Advocates of Freedom of Expression in the Internet see this as a violation of their rights: “When we’re talking about a broadly scoped right to be forgotten that’s about altering the historical record or making information that was lawfully public no longer accessible to people, I don’t see a way to square that with a fundamental right to access to information.” (NY Times)
Where would you side? Argue the both sides and give your opinion.
The web promises us a plethora of information and knowledge, a future where every knowledge and piece of information can be accessible to anyone, anywhere and anytime. But as to how far and how deep is allowed for us to access? Does the right to be forgotten trample on our fundamental right to access or vice versa?
The concept on the right to be forgotten has arisen from desires of individuals to “determine the development of their life in an autonomous way, without being perpetually or periodically stigmatized as a consequence of a specific action performed in the past.”
In one of the example cases, Google vs Spain, in which the plaintiff asked that his name be removed from the newspaper articles due to the reason that whatever was there was already outdated (like a debt already being paid), and he also sought for Google Inc. to remove the links to the articles in question so that the information no longer appeared in Google Search results The court ruled that the newspaper can’t remove it but ruled Google to remove the links related to the article.
In this situation, I believe that the person has the right that his information can be corrected instead of it being redacted or forgotten. If it was published through a local newspaper or magazine, then the person can publish again to update, or correct the said information. History shouldn’t be altered retroactively nor it be disconnected from the information database. Rather, an update should be added in relation to this article to prevent misinformation.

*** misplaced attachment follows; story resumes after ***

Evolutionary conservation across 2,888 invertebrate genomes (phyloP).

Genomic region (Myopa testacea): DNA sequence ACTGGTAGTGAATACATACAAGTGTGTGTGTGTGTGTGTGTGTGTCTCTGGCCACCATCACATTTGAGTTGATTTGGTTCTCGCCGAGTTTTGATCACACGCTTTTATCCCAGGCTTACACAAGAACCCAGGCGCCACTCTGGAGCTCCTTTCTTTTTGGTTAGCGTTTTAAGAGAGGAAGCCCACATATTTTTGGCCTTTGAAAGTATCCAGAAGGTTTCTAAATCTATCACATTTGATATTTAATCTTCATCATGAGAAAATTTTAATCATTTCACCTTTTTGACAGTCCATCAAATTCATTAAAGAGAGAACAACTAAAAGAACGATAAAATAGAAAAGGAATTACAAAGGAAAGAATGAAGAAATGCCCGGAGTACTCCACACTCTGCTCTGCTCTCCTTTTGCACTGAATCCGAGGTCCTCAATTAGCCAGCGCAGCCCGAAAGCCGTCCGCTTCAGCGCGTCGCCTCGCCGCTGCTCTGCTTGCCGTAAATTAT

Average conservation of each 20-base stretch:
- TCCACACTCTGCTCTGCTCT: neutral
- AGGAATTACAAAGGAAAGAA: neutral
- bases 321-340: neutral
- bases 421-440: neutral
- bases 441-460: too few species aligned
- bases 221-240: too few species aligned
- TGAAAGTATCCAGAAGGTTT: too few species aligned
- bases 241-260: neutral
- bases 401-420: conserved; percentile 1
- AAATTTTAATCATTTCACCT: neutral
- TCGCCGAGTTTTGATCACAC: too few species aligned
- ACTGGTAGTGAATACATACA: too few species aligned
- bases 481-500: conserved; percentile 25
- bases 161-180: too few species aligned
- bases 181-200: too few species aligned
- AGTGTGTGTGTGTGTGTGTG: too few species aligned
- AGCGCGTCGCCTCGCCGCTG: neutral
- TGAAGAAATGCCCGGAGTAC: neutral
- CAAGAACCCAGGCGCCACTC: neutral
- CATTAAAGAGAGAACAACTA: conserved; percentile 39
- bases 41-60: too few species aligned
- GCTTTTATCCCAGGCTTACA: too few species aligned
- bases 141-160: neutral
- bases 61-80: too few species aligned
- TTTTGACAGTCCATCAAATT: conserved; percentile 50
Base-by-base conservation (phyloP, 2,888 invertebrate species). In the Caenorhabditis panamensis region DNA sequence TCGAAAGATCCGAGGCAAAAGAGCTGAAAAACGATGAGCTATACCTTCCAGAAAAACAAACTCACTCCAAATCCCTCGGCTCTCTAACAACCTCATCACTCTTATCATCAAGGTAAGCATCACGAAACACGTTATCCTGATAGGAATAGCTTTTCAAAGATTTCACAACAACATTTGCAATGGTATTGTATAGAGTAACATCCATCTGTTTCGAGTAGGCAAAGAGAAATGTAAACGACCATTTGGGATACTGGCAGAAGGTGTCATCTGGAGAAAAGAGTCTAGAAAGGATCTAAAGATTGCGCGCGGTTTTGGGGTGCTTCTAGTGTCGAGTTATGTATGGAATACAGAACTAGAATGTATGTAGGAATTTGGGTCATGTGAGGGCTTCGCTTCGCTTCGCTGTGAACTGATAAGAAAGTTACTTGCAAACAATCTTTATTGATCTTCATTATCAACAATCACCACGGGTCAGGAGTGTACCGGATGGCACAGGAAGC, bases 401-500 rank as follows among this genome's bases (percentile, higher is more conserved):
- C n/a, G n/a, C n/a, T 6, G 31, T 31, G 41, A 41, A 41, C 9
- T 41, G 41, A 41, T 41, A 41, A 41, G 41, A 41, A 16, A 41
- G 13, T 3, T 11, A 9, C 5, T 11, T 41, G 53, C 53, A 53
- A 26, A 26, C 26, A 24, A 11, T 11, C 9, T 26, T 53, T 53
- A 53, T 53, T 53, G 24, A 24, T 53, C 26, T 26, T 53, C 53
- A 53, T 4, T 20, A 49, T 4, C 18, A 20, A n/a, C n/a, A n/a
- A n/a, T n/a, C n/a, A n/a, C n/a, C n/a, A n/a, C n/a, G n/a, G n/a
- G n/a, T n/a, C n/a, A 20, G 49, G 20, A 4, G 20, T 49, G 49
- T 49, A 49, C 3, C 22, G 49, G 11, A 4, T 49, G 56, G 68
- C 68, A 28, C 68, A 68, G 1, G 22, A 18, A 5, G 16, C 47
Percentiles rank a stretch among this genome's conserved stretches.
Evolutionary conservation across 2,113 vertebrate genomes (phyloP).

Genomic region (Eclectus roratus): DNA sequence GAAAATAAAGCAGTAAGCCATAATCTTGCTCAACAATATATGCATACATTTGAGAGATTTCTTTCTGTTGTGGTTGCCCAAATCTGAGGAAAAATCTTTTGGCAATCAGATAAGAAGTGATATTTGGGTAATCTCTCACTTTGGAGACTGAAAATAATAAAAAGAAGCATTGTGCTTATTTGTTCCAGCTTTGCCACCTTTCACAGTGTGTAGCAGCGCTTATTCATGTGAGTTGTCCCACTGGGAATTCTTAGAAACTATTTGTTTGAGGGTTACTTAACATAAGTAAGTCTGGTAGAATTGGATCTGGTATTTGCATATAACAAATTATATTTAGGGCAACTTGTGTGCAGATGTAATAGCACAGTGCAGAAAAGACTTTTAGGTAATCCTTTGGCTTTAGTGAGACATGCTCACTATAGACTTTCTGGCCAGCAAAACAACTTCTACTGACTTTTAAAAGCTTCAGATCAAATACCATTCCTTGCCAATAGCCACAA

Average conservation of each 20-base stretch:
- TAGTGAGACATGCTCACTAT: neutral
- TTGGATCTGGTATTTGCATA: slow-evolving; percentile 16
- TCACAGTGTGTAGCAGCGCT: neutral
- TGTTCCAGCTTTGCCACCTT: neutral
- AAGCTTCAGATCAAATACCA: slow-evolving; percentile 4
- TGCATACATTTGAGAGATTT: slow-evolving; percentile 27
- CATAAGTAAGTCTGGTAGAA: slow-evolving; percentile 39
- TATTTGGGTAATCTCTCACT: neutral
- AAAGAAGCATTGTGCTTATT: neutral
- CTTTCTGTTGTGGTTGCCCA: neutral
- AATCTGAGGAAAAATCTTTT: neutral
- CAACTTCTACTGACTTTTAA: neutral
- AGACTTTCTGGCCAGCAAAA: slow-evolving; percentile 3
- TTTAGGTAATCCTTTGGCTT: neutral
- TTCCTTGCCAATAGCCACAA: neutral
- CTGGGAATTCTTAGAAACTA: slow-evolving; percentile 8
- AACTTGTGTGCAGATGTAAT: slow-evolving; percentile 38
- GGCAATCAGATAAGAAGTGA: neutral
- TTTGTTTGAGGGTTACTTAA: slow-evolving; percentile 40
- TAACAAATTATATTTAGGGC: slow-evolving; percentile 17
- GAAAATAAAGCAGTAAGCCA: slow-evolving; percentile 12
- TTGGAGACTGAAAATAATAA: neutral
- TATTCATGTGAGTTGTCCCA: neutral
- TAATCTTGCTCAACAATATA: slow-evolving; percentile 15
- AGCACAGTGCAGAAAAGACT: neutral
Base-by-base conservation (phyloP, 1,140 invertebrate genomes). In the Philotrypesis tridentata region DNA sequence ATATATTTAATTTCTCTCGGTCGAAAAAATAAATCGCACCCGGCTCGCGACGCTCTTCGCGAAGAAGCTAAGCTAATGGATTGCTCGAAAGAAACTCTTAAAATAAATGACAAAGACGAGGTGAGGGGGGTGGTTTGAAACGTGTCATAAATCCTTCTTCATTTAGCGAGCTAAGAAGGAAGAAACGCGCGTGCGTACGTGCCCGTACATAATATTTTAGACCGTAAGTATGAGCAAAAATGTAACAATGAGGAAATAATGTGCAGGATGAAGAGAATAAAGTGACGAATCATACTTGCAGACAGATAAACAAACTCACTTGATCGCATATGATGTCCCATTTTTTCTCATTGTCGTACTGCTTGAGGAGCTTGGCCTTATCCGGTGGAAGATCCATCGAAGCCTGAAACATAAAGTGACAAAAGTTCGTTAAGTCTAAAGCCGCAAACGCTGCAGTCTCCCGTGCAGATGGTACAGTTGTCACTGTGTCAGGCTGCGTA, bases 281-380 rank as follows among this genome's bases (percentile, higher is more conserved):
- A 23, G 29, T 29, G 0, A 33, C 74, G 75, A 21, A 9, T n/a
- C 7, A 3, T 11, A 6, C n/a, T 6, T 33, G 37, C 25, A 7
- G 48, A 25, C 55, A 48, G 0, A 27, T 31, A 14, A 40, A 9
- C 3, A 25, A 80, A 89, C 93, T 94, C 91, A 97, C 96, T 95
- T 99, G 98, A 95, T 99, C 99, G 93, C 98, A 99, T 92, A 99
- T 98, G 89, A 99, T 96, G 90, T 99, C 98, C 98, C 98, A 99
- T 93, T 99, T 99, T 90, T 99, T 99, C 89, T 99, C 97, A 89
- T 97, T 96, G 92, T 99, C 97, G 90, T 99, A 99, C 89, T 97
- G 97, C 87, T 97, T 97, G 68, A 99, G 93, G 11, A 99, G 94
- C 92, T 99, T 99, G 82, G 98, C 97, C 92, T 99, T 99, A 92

Other cases can go to more personal like things that they have done in the past that can be deemed scandalous or embarrassing that might affect their future. In this situation, I truly understand an individual’s desire to be able to live without being stigmatized by a past action. However, a question would rise up – who is qualified to apply to for this, and will this system be also abused?
Taken for example a politician, made some scandalous headline, it was published over the internet and went viral for a while, and after a few years the issue has died down – then will they be able to apply for the right to be forgotten? Or if not directly, the immediate family of the politician is also affected by the said scandal, can they also invoke this right?
Society has it’s ways of letting issues die down. If for instance, the said issue recirculates again, I think it can be traced back to a certain publisher or media outlet. In this way, the victims can directly request the publisher to take it down, and not go after Google. Google is simply an indexer, an automated tool which simply shows what a user searches for intentionally. Just like any tools, they are used for a certain purpose. A knife is purposed to cut meat and vegetables, but if it’s used for murder – we do not sue the store who sold it nor the manufacturer who made it – we go after the person who committed the crime.
Therefore, in my opinion, Google or any other search engine in particular should not be held responsible in implementing the right to be forgotten. In contrast to our fundamental right to information access, search engines are not the ones who provides articles to knowledge databases, they simply index them for us. If by any chance Google is taken down, we can still access knowledge databases directly if we know the links to the said academic journals; and similarly we can still access articles of the people who wished to be forgotten if their articles still exist in the media outlet’s website.
In conclusion, I am all for the right to information access, and at the same time I also believe in the right to be forgotten. But if in the process of invoking the right to be forgotten I have to severe the access to true and factual information – then I would say that truly “some things should never be forgotten.”